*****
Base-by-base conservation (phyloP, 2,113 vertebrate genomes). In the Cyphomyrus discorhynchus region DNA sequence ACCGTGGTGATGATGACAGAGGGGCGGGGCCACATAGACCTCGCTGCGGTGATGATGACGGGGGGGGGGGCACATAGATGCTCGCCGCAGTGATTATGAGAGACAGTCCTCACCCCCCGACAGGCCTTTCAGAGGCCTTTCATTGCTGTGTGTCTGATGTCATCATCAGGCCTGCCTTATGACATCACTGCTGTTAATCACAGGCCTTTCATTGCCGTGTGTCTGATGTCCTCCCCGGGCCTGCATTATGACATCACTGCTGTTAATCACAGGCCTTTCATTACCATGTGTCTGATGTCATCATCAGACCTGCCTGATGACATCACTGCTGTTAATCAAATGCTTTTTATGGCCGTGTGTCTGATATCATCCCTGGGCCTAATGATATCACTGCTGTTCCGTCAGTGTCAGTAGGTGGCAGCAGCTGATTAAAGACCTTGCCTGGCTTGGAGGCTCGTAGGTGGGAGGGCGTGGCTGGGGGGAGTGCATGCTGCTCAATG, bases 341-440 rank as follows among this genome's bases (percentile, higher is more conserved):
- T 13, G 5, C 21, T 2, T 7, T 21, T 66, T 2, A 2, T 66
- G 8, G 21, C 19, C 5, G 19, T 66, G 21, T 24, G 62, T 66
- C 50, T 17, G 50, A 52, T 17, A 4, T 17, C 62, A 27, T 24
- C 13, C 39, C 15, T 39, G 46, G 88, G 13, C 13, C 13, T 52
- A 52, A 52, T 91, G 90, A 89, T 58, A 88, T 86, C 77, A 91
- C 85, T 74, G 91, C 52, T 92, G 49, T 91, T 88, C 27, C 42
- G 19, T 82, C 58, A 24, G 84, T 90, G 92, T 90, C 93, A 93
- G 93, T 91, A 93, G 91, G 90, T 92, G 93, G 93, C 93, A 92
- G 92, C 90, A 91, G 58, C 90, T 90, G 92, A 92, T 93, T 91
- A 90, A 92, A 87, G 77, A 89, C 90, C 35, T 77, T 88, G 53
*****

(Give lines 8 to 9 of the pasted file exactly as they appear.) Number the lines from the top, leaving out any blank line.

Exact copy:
- G 19, T 82, C 58, A 24, G 84, T 90, G 92, T 90, C 93, A 93
- G 93, T 91, A 93, G 91, G 90, T 92, G 93, G 93, C 93, A 92